Baking Powder and Baking Soda

I thought it was time for another entry in my Kitchen Basics series of articles.  This one came to mind as I was working to adapt an old recipe to today’s style of baking and ingredients.  It is about chemical leavening agents.

As you may know, I have quite a collection of old cookbooks acquired over the years and through hand-me-downs.  There are lots of neat recipes that catch my attention, but one thing that I have noticed is that the amounts of baking powder and baking soda are sometimes out of whack.  So here is some basic information about these two ingredients;  what they are, why they’re in a recipe, and how much is appropriate.  Knowing this information helps in recognizing if a recipe needs adjusting, or if you’re creating a recipe of your own.

BAKING SODA

Sodium Bicarbonate, the chemical name for baking soda, is an alkaline substance used in batters that have acidic ingredients such as buttermilk, molasses and sour cream.  When the baking soda is mixed with the acidic ingredient, there is an immediate release of carbon dioxide gas. Batters and doughs that only use baking soda as a leavening agent should be baked immediately.  Otherwise the baked product might not rise as high and the texture won’t be as light.  It creates a crisp texture in cookies, a crumbly one in quick breads.  Used to excess it adds a salty, bitter, unpleasant taste, and can give a brownish or yellow color to baked goods.

The recommended amount to use is 1/2 teaspoon of baking soda for the first cup of flour in a recipe, and 1/4 teaspoon more for each additional cup after that.  Always check the recipe to be sure there is an acidic ingredient to react with it.  ( buttermilk; sour cream, pumpkin, molasses, cocoa, brown sugar)

BAKING POWDER

This is a mixture of baking soda and tartaric acid in a buffer such as cornstarch.  It too, causes baked goods to rise and have a light texture.  Before baking powder, items like biscuits and cakes were made using yeast or a yeast-based sponge.  Double-acting baking powder is the most readily available type found on grocery shelves today.  “Double-acting” means it produces carbon dioxide in two stages;  when it is mixed with liquid and then again from the heat of the oven.  This increases the reliability of recipes, since getting a batter into the oven within a short time frame becomes less important.  Baking powder can lose its ability to leaven, so discard any baking powder that is past the expiration date on the can.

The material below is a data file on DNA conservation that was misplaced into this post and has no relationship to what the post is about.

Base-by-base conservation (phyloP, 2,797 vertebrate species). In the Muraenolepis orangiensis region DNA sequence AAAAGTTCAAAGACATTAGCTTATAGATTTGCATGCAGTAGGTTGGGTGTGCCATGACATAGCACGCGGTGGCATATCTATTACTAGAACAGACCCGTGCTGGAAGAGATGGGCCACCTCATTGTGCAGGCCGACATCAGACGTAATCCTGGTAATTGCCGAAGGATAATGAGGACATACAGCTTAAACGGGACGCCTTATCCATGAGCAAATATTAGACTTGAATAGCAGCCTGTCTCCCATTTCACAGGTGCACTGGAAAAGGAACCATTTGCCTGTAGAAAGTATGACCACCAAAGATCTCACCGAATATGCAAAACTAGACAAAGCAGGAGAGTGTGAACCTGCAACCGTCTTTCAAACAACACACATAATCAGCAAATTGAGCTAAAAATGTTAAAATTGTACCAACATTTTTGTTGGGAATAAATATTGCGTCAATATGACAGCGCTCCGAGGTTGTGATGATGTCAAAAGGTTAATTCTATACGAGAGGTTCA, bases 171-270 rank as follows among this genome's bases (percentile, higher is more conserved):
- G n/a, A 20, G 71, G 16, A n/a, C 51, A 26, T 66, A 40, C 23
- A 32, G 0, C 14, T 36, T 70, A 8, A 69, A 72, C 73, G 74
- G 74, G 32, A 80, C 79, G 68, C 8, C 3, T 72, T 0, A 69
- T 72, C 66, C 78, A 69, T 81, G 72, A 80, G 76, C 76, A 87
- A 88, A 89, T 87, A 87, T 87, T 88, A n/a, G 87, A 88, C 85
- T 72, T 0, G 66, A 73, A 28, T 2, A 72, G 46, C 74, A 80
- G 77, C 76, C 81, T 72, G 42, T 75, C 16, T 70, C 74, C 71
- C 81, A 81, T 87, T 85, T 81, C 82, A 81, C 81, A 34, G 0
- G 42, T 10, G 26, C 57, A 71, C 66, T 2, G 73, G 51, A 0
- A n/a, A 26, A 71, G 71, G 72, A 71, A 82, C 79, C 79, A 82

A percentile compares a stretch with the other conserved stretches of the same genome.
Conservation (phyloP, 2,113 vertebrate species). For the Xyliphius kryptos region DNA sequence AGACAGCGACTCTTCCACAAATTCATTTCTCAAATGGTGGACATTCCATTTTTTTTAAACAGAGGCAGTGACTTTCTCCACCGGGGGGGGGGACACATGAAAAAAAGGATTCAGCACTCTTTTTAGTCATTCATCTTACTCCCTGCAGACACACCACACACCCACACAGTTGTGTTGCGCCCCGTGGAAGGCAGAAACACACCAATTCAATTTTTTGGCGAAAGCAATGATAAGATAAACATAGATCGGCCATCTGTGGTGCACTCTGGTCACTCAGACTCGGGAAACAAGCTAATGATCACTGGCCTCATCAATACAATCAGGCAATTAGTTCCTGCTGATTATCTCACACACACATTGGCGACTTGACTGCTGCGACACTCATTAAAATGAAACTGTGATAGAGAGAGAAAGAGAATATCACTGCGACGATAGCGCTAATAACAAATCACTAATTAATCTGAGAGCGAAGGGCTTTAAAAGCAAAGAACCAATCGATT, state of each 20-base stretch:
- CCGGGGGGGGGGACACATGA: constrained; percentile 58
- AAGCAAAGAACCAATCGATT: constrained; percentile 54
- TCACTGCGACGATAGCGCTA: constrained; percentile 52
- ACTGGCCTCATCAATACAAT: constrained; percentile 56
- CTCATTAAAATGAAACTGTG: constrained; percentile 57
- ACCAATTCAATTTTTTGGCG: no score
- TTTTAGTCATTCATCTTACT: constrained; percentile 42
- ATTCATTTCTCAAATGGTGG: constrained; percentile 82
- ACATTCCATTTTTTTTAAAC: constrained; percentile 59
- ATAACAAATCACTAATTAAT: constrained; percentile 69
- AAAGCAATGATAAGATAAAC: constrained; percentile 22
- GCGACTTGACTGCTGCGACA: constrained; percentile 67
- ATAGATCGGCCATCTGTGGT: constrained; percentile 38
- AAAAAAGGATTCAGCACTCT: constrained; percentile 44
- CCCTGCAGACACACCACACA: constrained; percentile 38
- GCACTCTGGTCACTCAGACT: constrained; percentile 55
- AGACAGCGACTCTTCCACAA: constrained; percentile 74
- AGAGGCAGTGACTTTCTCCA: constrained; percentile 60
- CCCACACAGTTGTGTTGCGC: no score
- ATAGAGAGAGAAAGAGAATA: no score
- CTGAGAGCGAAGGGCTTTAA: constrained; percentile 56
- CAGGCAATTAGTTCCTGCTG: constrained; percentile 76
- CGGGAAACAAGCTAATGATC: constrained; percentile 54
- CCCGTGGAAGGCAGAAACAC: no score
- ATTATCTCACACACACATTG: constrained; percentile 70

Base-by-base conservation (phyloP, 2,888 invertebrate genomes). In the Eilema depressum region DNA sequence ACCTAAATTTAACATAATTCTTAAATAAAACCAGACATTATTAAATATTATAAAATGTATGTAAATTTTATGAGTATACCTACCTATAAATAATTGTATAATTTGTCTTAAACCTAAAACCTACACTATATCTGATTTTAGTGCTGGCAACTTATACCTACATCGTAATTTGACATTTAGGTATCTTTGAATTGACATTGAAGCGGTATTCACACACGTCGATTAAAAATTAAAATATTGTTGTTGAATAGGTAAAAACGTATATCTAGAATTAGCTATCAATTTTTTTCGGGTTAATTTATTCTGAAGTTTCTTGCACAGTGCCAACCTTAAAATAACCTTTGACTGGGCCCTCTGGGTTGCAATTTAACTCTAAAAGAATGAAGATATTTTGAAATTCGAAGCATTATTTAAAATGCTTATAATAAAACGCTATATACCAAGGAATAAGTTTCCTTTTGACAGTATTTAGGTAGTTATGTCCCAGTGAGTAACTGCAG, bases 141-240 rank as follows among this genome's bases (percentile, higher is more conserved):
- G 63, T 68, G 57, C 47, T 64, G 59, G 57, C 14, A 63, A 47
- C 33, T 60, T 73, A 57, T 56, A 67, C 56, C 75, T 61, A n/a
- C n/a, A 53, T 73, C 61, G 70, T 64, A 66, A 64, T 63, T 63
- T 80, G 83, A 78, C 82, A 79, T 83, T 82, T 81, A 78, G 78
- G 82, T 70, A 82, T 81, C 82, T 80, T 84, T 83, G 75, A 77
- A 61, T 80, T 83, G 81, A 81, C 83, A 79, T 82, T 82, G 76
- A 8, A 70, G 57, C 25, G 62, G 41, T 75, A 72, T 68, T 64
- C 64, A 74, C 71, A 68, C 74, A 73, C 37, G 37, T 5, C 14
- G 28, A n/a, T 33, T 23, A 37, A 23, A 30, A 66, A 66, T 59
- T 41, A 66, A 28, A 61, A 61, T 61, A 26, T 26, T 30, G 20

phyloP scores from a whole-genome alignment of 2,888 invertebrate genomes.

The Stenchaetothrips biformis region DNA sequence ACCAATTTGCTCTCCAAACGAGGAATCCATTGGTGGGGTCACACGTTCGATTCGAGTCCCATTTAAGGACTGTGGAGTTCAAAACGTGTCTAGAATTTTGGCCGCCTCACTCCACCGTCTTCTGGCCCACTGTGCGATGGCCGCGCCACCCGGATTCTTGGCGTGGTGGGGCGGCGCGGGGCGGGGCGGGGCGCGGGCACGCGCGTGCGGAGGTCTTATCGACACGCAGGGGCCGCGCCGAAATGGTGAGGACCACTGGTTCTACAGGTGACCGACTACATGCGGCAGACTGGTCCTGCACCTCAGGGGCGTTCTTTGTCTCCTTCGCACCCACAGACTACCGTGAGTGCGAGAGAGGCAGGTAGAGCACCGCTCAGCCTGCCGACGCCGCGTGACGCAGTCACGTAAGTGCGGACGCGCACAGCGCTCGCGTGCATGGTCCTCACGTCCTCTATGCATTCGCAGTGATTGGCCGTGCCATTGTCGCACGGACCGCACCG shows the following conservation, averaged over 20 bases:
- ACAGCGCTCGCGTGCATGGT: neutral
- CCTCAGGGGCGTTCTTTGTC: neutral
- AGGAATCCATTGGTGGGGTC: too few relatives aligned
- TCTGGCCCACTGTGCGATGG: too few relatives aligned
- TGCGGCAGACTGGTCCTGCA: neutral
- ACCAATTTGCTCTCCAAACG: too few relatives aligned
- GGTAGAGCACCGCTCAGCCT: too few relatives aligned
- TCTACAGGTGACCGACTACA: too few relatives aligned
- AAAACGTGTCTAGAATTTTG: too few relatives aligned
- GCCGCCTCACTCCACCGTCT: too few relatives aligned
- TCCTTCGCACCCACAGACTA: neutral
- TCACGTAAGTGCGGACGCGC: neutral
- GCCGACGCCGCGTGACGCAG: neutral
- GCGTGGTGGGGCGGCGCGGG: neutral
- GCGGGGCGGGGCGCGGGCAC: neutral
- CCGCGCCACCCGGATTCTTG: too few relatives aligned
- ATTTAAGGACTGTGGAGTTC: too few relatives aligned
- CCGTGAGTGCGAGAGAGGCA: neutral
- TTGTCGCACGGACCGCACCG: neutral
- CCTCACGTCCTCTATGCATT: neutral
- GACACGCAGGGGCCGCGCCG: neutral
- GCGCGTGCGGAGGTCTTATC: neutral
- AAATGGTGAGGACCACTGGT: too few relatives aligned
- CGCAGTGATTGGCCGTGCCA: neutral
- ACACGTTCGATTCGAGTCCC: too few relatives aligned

How much to use?   A general rule is 1 teaspoon of baking powder for each cup of flour in the recipe.  If there are a lot of add-ins such as chocolate chips, nuts, dried fruits, then increase baking powder to 1 1/2 teaspoons per cup of flour.

You are probably aware that most recipes tell you to mix either one or both of these products with the flour, stirring with a whisk to evenly distribute them throughout the batter,  thereby avoiding unpleasant little “lumps” that didn’t get mixed in well.

I hope this little tutorial was helpful in becoming more familiar with these two ingredients, and their use. I always feel that if  you understand what  the various ingredients are there for, then you are better equipped to make adjustments to a recipe.  Good luck, and Happy Baking!

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